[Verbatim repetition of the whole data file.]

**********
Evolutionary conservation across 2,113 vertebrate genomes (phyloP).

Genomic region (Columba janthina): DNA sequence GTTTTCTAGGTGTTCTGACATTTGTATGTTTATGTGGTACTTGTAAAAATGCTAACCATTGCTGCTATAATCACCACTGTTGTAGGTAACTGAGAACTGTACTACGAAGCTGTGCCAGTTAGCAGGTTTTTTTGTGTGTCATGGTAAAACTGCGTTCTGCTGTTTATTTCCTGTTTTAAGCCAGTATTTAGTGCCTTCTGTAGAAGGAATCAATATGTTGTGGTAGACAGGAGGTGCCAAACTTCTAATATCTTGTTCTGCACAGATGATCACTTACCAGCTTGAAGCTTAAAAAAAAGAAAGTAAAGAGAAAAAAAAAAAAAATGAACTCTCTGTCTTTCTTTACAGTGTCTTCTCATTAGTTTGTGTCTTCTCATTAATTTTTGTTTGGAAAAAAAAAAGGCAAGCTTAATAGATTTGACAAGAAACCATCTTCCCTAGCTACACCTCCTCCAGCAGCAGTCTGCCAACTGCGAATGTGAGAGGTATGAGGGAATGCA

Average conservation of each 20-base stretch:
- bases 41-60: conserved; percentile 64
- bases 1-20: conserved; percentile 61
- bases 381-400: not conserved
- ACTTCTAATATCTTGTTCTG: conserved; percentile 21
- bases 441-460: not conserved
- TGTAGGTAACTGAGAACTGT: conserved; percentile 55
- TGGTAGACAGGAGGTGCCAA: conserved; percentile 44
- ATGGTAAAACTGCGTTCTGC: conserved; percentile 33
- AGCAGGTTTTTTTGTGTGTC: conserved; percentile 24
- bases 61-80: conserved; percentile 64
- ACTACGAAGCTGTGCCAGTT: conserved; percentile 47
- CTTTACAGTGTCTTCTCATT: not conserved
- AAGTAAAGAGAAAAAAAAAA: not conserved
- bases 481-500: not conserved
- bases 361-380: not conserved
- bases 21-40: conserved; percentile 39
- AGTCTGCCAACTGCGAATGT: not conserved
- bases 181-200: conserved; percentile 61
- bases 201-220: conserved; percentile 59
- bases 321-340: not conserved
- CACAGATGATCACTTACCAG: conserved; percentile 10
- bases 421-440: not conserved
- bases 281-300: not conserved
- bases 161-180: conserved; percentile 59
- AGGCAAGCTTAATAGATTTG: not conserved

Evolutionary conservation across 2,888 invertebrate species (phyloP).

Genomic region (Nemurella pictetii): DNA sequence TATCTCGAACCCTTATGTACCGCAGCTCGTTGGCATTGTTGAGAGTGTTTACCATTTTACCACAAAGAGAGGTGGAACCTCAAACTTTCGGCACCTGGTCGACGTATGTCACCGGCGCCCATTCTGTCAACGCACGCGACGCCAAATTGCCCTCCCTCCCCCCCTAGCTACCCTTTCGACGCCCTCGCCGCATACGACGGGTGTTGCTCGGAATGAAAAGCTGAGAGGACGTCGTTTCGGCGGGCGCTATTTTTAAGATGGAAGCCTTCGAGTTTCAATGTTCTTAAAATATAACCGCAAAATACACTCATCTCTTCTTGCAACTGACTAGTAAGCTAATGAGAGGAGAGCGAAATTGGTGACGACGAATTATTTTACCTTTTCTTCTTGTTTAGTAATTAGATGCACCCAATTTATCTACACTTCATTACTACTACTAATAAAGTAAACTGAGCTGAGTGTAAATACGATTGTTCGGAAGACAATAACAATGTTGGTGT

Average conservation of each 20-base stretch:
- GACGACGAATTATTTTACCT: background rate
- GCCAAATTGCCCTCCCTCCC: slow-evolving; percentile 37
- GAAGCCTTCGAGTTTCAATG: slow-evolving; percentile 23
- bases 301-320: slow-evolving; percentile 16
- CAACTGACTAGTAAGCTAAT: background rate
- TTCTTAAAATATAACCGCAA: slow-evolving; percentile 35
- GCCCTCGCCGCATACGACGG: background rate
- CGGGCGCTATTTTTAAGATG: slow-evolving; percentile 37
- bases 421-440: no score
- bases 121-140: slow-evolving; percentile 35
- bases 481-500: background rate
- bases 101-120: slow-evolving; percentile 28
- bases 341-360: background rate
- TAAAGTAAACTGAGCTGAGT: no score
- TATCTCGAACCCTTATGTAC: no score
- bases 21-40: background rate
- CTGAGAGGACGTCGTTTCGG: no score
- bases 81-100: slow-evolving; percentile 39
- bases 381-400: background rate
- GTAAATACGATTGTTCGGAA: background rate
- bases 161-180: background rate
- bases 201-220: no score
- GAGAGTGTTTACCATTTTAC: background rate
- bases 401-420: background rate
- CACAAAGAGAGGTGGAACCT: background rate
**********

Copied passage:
Evolutionary conservation across 2,113 vertebrate genomes (phyloP).

Genomic region (Columba janthina): DNA sequence GTTTTCTAGGTGTTCTGACATTTGTATGTTTATGTGGTACTTGTAAAAATGCTAACCATTGCTGCTATAATCACCACTGTTGTAGGTAACTGAGAACTGTACTACGAAGCTGTGCCAGTTAGCAGGTTTTTTTGTGTGTCATGGTAAAACTGCGTTCTGCTGTTTATTTCCTGTTTTAAGCCAGTATTTAGTGCCTTCTGTAGAAGGAATCAATATGTTGTGGTAGACAGGAGGTGCCAAACTTCTAATATCTTGTTCTGCACAGATGATCACTTACCAGCTTGAAGCTTAAAAAAAAGAAAGTAAAGAGAAAAAAAAAAAAAATGAACTCTCTGTCTTTCTTTACAGTGTCTTCTCATTAGTTTGTGTCTTCTCATTAATTTTTGTTTGGAAAAAAAAAAGGCAAGCTTAATAGATTTGACAAGAAACCATCTTCCCTAGCTACACCTCCTCCAGCAGCAGTCTGCCAACTGCGAATGTGAGAGGTATGAGGGAATGCA

Average conservation of each 20-base stretch:
- bases 41-60: conserved; percentile 64
- bases 1-20: conserved; percentile 61
- bases 381-400: not conserved
- ACTTCTAATATCTTGTTCTG: conserved; percentile 21
- bases 441-460: not conserved
- TGTAGGTAACTGAGAACTGT: conserved; percentile 55
- TGGTAGACAGGAGGTGCCAA: conserved; percentile 44
- ATGGTAAAACTGCGTTCTGC: conserved; percentile 33
- AGCAGGTTTTTTTGTGTGTC: conserved; percentile 24
- bases 61-80: conserved; percentile 64
- ACTACGAAGCTGTGCCAGTT: conserved; percentile 47
- CTTTACAGTGTCTTCTCATT: not conserved
- AAGTAAAGAGAAAAAAAAAA: not conserved
- bases 481-500: not conserved
- bases 361-380: not conserved
- bases 21-40: conserved; percentile 39
- AGTCTGCCAACTGCGAATGT: not conserved
- bases 181-200: conserved; percentile 61
- bases 201-220: conserved; percentile 59
- bases 321-340: not conserved
- CACAGATGATCACTTACCAG: conserved; percentile 10
- bases 421-440: not conserved
- bases 281-300: not conserved
- bases 161-180: conserved; percentile 59
- AGGCAAGCTTAATAGATTTG: not conserved

Evolutionary conservation across 2,888 invertebrate species (phyloP).

Genomic region (Nemurella pictetii): DNA sequence TATCTCGAACCCTTATGTACCGCAGCTCGTTGGCATTGTTGAGAGTGTTTACCATTTTACCACAAAGAGAGGTGGAACCTCAAACTTTCGGCACCTGGTCGACGTATGTCACCGGCGCCCATTCTGTCAACGCACGCGACGCCAAATTGCCCTCCCTCCCCCCCTAGCTACCCTTTCGACGCCCTCGCCGCATACGACGGGTGTTGCTCGGAATGAAAAGCTGAGAGGACGTCGTTTCGGCGGGCGCTATTTTTAAGATGGAAGCCTTCGAGTTTCAATGTTCTTAAAATATAACCGCAAAATACACTCATCTCTTCTTGCAACTGACTAGTAAGCTAATGAGAGGAGAGCGAAATTGGTGACGACGAATTATTTTACCTTTTCTTCTTGTTTAGTAATTAGATGCACCCAATTTATCTACACTTCATTACTACTACTAATAAAGTAAACTGAGCTGAGTGTAAATACGATTGTTCGGAAGACAATAACAATGTTGGTGT

Average conservation of each 20-base stretch:
- GACGACGAATTATTTTACCT: background rate
- GCCAAATTGCCCTCCCTCCC: slow-evolving; percentile 37
- GAAGCCTTCGAGTTTCAATG: slow-evolving; percentile 23
- bases 301-320: slow-evolving; percentile 16
- CAACTGACTAGTAAGCTAAT: background rate
- TTCTTAAAATATAACCGCAA: slow-evolving; percentile 35
- GCCCTCGCCGCATACGACGG: background rate
- CGGGCGCTATTTTTAAGATG: slow-evolving; percentile 37
- bases 421-440: no score
- bases 121-140: slow-evolving; percentile 35
- bases 481-500: background rate
- bases 101-120: slow-evolving; percentile 28
- bases 341-360: background rate
- TAAAGTAAACTGAGCTGAGT: no score
- TATCTCGAACCCTTATGTAC: no score
- bases 21-40: background rate
- CTGAGAGGACGTCGTTTCGG: no score
- bases 81-100: slow-evolving; percentile 39
- bases 381-400: background rate
- GTAAATACGATTGTTCGGAA: background rate
- bases 161-180: background rate
- bases 201-220: no score
- GAGAGTGTTTACCATTTTAC: background rate
- bases 401-420: background rate
- CACAAAGAGAGGTGGAACCT: background rate